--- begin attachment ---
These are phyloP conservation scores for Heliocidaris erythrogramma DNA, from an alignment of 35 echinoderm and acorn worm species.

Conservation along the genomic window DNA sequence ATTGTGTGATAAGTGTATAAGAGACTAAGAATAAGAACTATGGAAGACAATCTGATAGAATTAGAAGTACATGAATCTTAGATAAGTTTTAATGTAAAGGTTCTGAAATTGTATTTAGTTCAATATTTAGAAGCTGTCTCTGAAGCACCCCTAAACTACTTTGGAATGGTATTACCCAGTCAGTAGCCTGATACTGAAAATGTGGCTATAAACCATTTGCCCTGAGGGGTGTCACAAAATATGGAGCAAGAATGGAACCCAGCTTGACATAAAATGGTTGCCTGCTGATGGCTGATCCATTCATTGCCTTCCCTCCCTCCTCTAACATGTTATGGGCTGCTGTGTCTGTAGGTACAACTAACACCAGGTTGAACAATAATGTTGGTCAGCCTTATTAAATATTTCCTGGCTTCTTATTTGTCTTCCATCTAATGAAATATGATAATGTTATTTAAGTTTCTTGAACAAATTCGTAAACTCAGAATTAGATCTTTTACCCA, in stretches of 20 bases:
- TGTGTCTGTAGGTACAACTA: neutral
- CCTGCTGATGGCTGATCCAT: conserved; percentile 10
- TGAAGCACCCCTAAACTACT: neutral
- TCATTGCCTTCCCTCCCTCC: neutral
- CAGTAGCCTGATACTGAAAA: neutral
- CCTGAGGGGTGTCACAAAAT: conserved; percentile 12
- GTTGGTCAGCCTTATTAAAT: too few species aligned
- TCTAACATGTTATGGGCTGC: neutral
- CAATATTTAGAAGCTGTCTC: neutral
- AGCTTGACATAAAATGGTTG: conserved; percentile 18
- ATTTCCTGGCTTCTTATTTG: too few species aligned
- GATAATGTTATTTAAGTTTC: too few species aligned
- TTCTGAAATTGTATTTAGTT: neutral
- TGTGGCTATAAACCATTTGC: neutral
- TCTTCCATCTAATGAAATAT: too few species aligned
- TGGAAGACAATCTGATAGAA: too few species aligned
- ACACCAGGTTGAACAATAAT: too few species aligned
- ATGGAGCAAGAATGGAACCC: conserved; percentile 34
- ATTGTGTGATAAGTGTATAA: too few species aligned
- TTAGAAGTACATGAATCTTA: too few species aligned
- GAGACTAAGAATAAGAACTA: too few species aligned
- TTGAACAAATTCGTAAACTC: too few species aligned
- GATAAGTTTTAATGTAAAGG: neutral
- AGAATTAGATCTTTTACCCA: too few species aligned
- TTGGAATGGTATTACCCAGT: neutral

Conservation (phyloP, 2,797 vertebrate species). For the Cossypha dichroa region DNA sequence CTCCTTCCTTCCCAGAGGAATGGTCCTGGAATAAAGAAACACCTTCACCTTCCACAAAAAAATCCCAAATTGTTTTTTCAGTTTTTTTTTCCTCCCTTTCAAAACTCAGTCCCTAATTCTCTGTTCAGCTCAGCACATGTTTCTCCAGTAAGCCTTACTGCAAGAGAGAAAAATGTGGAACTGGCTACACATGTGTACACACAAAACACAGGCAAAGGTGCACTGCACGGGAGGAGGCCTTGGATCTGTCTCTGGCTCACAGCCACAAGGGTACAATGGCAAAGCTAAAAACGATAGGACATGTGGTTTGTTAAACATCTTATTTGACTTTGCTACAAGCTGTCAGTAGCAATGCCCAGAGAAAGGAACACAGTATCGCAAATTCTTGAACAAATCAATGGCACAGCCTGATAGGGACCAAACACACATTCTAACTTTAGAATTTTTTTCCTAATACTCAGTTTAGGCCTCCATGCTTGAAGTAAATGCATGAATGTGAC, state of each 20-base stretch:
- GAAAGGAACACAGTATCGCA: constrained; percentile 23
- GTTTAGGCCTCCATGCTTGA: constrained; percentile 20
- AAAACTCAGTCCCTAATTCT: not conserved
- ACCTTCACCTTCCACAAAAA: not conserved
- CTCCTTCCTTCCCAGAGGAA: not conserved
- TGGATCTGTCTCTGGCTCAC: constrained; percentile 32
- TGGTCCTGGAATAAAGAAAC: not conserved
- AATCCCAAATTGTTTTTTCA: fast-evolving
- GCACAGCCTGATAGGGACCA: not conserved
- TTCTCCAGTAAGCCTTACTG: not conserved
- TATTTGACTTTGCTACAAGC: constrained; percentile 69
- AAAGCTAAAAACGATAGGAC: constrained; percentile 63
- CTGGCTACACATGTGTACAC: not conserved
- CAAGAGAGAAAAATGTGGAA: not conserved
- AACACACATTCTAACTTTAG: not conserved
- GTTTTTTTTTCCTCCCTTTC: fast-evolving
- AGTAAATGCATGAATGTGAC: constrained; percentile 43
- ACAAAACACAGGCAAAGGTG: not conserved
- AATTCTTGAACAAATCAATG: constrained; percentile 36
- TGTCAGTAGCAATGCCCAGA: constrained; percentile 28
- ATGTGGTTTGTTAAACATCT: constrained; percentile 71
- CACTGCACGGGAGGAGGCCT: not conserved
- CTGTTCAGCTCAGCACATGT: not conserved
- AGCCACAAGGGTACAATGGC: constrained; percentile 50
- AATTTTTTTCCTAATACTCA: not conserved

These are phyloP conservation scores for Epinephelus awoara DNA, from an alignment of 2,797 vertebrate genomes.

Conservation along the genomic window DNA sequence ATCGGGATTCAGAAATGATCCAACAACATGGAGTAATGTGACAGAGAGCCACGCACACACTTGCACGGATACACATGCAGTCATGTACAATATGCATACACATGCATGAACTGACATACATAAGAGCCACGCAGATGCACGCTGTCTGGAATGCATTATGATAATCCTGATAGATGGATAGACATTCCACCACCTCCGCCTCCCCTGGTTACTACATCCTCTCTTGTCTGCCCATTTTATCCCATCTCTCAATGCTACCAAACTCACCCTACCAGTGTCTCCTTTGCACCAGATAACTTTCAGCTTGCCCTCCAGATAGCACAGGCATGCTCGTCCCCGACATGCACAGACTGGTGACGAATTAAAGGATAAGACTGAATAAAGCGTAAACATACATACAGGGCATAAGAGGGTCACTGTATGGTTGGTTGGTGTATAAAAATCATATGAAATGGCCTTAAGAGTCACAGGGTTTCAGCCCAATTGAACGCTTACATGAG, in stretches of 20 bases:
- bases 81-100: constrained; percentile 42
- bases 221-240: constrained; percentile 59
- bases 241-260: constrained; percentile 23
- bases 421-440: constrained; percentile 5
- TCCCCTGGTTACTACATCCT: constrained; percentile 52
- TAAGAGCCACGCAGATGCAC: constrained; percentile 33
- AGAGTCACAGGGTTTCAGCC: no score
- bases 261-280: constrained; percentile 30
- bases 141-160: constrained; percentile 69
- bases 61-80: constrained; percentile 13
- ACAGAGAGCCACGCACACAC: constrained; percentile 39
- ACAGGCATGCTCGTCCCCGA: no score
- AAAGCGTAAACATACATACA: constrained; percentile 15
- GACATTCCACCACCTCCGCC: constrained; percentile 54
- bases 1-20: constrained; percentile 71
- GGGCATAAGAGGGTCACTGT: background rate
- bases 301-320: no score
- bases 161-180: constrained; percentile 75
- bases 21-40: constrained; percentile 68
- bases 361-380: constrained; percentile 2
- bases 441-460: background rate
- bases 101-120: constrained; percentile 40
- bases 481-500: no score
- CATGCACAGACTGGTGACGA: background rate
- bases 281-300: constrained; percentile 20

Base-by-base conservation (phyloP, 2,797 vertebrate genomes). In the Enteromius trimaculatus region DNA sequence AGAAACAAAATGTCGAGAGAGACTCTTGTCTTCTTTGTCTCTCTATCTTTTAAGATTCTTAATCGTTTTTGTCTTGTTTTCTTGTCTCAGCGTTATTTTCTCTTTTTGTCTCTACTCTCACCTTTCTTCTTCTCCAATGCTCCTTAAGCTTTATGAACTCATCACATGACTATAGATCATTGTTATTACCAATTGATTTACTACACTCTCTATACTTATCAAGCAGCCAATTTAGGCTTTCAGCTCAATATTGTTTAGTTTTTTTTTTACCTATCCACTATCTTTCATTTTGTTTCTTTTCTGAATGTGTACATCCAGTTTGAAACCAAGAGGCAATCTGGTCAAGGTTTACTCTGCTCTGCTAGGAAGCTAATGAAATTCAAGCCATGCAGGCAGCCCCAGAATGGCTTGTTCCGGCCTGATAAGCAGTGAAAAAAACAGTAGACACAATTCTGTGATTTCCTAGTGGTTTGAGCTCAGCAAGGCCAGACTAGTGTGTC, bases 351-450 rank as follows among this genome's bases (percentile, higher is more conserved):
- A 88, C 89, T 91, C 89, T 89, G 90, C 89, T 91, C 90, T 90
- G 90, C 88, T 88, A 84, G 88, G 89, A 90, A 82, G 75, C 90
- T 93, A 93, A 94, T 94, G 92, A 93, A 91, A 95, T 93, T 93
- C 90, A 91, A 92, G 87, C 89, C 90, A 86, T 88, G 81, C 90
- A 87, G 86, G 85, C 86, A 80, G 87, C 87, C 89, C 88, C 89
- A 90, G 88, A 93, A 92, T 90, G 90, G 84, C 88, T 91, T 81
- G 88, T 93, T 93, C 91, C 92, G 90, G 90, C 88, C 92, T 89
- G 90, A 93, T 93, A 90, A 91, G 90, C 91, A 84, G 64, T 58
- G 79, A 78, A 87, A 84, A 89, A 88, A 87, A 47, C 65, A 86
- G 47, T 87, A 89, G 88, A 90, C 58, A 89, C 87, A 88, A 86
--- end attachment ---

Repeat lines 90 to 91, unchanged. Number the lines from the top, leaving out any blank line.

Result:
- G 79, A 78, A 87, A 84, A 89, A 88, A 87, A 47, C 65, A 86
- G 47, T 87, A 89, G 88, A 90, C 58, A 89, C 87, A 88, A 86